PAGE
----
For Murray Walker, broadcaster extraordinaire, the voice of motor racing, the great commentary booth in the sky now beckons, one that will be a far richer place for his presence following his death that has been confirmed by the British Racing Drivers' Club.
Without a doubt, Walker was blessed with a never-to-be-forgotten voice that brought to life any motorsport event where he sat behind the microphone due to his unbridled passion and enthusiasm.
In itself, such a commentary is an art form and Walker should be listed amongst the greats alongside Sid Waddell, Bill McLaren, Brian Moore, Richie Benaud, Dan Maskell, Peter Jones and Peter O'Sullevan.
And if one of O'Sullevan's remarks is to be believed, in that "the commentary you will be remembered for is the one in which you make a cock-up", then Walker will be remembered fondly many times over.
Like another legendary voice in David Coleman and his 'Colemanballs', Walker's 'Murrayisms' became a staple ingredient of his commentaries, and he was loved even more because of them.
Walker's ability to become overexcited ensured he put his foot in his mouth at key moments and on so many occasions.
There are countless classic faux pas over the years such as: "Mansell is slowing down, taking it easy. Oh no he isn't. It's a lap record."
Or, "I don't want to tempt fate but Damon Hill is now only half a lap from his first grand prix win and...and he's slowing down. Damon Hill is slowing down. He's...he's stopped!"
Or, "The best that Mika Hakkinen can do, I think, is to take third position....No! My goodness! He takes pole position! Incredible!"
As Walker himself once humorously described his slips, "I don't make mistakes. I make prophecies which immediately turn out to be wrong."
Putting Walker's errors into context, 1996 Formula 1 world champion Damon Hill once said: "Maybe the words come from somewhere we're not quite sure of, but I know where they come from...they come from his heart because he loves motorsport and we love him."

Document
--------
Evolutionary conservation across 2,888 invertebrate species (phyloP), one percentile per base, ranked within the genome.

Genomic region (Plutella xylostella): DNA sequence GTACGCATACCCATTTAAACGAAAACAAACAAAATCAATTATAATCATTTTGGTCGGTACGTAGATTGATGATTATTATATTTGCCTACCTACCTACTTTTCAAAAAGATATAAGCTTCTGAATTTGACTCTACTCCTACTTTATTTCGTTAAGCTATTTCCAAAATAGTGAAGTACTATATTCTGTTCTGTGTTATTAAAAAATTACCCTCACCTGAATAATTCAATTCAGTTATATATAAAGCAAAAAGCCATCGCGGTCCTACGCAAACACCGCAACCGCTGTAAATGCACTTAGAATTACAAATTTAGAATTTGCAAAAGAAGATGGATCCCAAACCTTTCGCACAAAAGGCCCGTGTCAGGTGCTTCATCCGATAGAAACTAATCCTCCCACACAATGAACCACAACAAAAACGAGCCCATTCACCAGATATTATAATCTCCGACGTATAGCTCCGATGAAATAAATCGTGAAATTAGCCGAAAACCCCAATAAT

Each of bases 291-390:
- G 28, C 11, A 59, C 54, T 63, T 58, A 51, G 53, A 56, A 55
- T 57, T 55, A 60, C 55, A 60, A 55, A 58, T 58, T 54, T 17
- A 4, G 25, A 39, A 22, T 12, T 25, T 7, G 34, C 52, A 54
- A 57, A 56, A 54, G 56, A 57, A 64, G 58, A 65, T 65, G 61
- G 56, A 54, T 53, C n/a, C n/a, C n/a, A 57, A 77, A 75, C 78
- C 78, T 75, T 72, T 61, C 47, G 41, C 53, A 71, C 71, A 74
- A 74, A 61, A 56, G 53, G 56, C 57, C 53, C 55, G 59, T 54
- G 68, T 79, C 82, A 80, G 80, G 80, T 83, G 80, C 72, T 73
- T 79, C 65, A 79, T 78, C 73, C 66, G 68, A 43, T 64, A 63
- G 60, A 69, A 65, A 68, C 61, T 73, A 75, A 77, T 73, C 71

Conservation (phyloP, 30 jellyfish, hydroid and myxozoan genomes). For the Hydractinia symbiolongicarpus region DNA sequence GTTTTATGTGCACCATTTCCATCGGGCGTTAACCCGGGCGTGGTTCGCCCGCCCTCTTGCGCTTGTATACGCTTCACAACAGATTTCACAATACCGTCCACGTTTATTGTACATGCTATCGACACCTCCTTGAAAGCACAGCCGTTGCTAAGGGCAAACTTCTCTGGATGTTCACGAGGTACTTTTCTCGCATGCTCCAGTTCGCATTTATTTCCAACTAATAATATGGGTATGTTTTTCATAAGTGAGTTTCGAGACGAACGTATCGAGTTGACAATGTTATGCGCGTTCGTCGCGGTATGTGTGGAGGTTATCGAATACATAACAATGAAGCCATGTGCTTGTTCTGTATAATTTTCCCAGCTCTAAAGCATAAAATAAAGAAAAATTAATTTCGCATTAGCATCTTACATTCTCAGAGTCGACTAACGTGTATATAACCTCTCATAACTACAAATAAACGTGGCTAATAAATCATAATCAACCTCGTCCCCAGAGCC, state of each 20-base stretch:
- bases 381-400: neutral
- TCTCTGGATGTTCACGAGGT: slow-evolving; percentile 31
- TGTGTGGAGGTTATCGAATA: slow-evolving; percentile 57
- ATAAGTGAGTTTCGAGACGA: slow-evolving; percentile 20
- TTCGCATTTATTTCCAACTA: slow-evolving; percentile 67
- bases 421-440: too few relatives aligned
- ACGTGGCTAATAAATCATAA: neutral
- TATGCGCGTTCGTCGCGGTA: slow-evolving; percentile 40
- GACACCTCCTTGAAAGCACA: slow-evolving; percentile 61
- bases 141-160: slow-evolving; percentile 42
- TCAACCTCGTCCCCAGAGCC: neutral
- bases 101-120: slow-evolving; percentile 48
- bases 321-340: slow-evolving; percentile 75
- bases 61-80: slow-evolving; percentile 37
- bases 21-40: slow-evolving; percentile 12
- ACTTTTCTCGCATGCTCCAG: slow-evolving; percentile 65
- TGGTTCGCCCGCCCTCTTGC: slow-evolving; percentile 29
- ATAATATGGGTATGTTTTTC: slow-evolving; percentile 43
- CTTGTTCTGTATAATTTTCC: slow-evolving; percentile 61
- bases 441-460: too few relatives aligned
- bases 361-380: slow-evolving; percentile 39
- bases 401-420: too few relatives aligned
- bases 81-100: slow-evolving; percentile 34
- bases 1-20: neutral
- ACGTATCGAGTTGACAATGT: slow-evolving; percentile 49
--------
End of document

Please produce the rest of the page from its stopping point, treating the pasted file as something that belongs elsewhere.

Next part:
That love of motorsport was spawned within Walker at a very early age courtesy of father Graham, although initially his attention was drawn to two wheels rather than four.
That was due to the fact Graham won a variety of motorcycling events in the 1920s and 1930s, notably the Isle of Man TT lightweight (250cc) class in 1931.
Four years later Graham retired from racing and became a commentator himself with the BBC's fledgeling sports service, and the fascination for the microphone was also born.
Walker - christened Graeme, with Murray his middle name - first served in the army with the Royal Scots Greys, enlisting in 1942.
After the war Walker followed in his father's footsteps and raced motorbikes, suggesting himself that "it was in the genes, something I wanted to do".
He quickly realised, however, he was never going to be as good, and on reflection, he said: "You know what they say. Those that can, do. Those that can't, talk about it, and that's what I started doing."
So it was in 1948, at a hill climb event, Walker's voice was first aired to the masses as he provided an overview for the spectators at the event.
Walker's verbosity, even then, impressed a BBC producer to such an extent he won an audition to cover a car race at Goodwood.
From there Walker was handed a contract, with his first event being the 1949 British Grand Prix at Silverstone, one year before the birth of the Formula 1 world championship, and so a star began to rise.
In those early years, when he also worked in an advertising agency, Walker even had the privilege of commentating alongside his father at a number of motorbike events, with their tone and fast-paced delivery eerily similar.
The two-job role was one Walker maintained for a substantial period of time before finally taking over from Raymond Baxter as the voice of BBC television's grand prix coverage in 1978.
It was not long before Walker was joined in the commentary box by 1976 world champion James Hunt, forming an absorbing double act, with styles as opposed to one another as chalk and cheese, but that was the cornerstone of its rich chemistry.
Mercifully for Murray fans, when the BBC lost its licensing agreement to ITV in 1996 for the coverage of F1, he was snapped up by the rival channel, guaranteeing his voice would continue to be heard.
That same year, Murray was awarded the OBE for his services to motorsport and to broadcasting, describing it as the proudest achievement of his life.
It was another five years, in 2001 and aged 77, before Walker opted to retire, yet he never remained too far away from a microphone in the years that followed, commentating on the odd event here and there.
It is testimony to his boundless fervour that Murray will forever be remembered